A quick dive into typography Pt.1

Couple of articles about typography was already written on this blog. Today, I want to tell you what typography is about and to explain some basic terms for expanding your knowledge. Typography is one of the most important parts of any design (maybe the most important). It can bring your work to next level or take you down.

First let’s have a smalltalk about history. Typography first appeared in ancient times. It was used on coins and seals. More focus on type began in medieval times with start of print with individual letter punches. The revolution of type came with Johannes Gutenberg and his invention of mechanical printing press. With this technology, using cheap letter punches in huge amount to print multiple copies of text, first book was created – Gutenberg Bible. Next revolution came in 20th century with computers. First personal computer that gave more space and choices to designers was Apple’s Macintosh with first design software. As time went, designers started to create more experimental typefaces. The price of typefaces was also lowered so they became more available for masses. This is called “democratization of type”.

Typeface or font?

Those two are indeed not same. Typeface is simply set of typographical characters, numbers and symbols (also type families). Font is a complete character set within typeface. Fonts are also specific computer files that contain all characters of typeface.

Different styles of typefaces


Serif typefaces or “serifs” are created by small lines that are attached to the main strokes of characters within the face. They are most often used for body copy in print documents and for body text or headlines online. Some designers prefer not to use them for bigger blocks of text because their readability online is often questioned.

Serifs contain many sub-types. Old Style serifs (also called humanist) are the oldest ones. Some were created in 15th century. Their main characteristic is diagonal stress (the thinnest parts of the letters appear on the angled strokes, rather than the vertical or horizontal ones). Examples: Adobe Jenson, Centaur and Goudy Old Style.

Transitional serifs first appeared in the mid of 1700s. They are the most common serif typefaces. The differences between thick and thin strokes in transitional typefaces are more pronounced than they are in old style serifs, but less so than in modern serifs.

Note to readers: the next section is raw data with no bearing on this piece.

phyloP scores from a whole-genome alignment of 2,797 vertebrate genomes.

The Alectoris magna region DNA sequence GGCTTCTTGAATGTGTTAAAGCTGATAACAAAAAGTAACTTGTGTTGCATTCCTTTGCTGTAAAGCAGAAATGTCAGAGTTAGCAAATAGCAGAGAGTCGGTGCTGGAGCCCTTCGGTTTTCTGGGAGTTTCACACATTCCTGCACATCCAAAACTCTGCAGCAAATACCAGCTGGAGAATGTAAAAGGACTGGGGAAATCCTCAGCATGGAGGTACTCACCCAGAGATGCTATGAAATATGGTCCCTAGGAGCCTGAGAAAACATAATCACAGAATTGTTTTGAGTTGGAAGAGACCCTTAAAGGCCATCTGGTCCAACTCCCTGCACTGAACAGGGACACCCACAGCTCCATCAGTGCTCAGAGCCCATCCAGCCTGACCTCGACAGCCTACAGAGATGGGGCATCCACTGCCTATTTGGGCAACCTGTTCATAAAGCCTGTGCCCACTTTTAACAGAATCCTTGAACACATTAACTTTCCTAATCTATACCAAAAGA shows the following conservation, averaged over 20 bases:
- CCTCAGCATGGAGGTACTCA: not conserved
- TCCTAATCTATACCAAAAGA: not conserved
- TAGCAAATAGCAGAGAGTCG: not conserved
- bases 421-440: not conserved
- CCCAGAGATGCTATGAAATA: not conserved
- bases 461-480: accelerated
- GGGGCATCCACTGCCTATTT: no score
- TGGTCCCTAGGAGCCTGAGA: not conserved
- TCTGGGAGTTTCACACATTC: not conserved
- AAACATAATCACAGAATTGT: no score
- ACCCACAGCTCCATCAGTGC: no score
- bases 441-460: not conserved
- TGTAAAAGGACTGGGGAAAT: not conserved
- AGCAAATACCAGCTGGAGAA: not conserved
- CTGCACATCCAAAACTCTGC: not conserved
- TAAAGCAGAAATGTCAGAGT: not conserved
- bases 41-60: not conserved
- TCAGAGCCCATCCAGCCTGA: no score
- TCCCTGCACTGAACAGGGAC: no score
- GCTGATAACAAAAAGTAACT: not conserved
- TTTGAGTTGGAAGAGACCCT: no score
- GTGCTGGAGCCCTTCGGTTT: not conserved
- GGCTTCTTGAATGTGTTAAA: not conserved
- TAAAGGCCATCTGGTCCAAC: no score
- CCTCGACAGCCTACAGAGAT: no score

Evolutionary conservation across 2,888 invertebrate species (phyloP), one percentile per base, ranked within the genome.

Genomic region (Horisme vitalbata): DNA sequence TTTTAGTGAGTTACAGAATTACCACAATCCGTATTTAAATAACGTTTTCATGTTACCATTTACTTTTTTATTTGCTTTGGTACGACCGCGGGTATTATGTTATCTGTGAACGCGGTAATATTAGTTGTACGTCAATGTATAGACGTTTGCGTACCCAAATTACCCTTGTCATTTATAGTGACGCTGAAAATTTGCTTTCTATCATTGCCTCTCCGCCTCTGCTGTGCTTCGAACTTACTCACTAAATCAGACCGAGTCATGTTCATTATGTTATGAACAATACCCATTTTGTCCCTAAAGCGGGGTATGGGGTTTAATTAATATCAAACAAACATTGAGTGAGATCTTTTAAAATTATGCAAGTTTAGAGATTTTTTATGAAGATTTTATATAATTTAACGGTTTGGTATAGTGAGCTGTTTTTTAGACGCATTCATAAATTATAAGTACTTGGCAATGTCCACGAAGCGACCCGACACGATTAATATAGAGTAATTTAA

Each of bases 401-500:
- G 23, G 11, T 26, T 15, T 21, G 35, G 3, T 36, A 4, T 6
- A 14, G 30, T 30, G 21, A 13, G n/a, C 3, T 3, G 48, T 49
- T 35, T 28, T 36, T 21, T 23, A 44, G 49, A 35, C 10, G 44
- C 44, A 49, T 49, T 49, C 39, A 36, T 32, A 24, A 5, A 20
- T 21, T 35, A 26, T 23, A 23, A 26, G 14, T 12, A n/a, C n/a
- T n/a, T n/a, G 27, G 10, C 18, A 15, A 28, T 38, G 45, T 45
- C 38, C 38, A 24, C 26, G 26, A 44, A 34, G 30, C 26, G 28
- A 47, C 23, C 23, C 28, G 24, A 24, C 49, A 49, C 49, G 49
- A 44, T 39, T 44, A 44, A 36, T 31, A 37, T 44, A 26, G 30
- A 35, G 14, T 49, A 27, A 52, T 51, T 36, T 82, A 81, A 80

Examples: Times New Roman, Baskerville, Caslon, Georgia and Bookman

Modern serifs have more contrast between thin and thick lines, also have a vertical stress.

Examples: Didot and Bodoni.

The last type of serif typeface is slab serif. Slab’s have little or no contrast between thick and thin lines plus thick, rectangular serifs and sometimes fixed widths.


Sans-Serifs lack serif details on characters. These typefaces are often more modern in appearance than serifs. They were created in the late 18th century.

There are four basic classifications of sans-serif typefaces: Grotesque, Neo-grotesque, Humanist, and Geometric. Grotesques are the earliest. These typefaces often have letterforms very similar to serif typefaces, minus the serifs.

Examples: Franklin Gothic and Akzidenze Grotesk.

Neo-grotesque typefaces have a relatively plain appearance when compared to the grotesques.

Examples: MS Sans Serif, Arial, Helvetica and Univers.

Humanist typefaces are more calligraphic and also the most legible than other sans-serif typefaces – they have a greater variation in line widths.

Examples: Gill Sans, Frutiger, Tahoma, Verdana, Optima and Lucide Grande.

Geometric sans-serifs are based on geometric shapes. Generally, the “O”s will appear circular and the letter “a” is often just a circle with a tail. They’re the least commonly-used for body copy and also the most modern sans-serifs.


Scripts are based on handwriting and has very fluid letterforms. They are divided into two basic classifications – formal and casual.

Formal are reminiscent of the handwritten letterforms which you can find in the 17th and 18th century. They are modern creations, too, for example Kuenstler Script. They’re common for elegant typographical designs and are unsuitable for body copy.

Casual more closely resemble modern handwriting. Their roots are back in the mid-twentieth century. They’re much less formal, often with stronger strokes and a more brush-like appearance.

Examples: Mistral and Brush Script.


Display typefaces are, I guess, the broadest category which also include the most variation. Their are unsuitable for body copy. The best is to use them for headlines or other short copy that needs attention. These typefaces can be formal, or informal and evoke any kind of mood. They’re more common in print design, but are used more and more online with the use of web fonts.

Dingbats and other Specialty Typefaces

The last ones are dingbats and specialty typefaces. These consist of symbols and ornaments instead of letters.

Example: Wingdings




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By Alex Devero

I'm Founder/CEO of DEVERO Corporation. Entrepreneur, designer, developer. My mission and MTP is to accelerate the development of humankind through technology.

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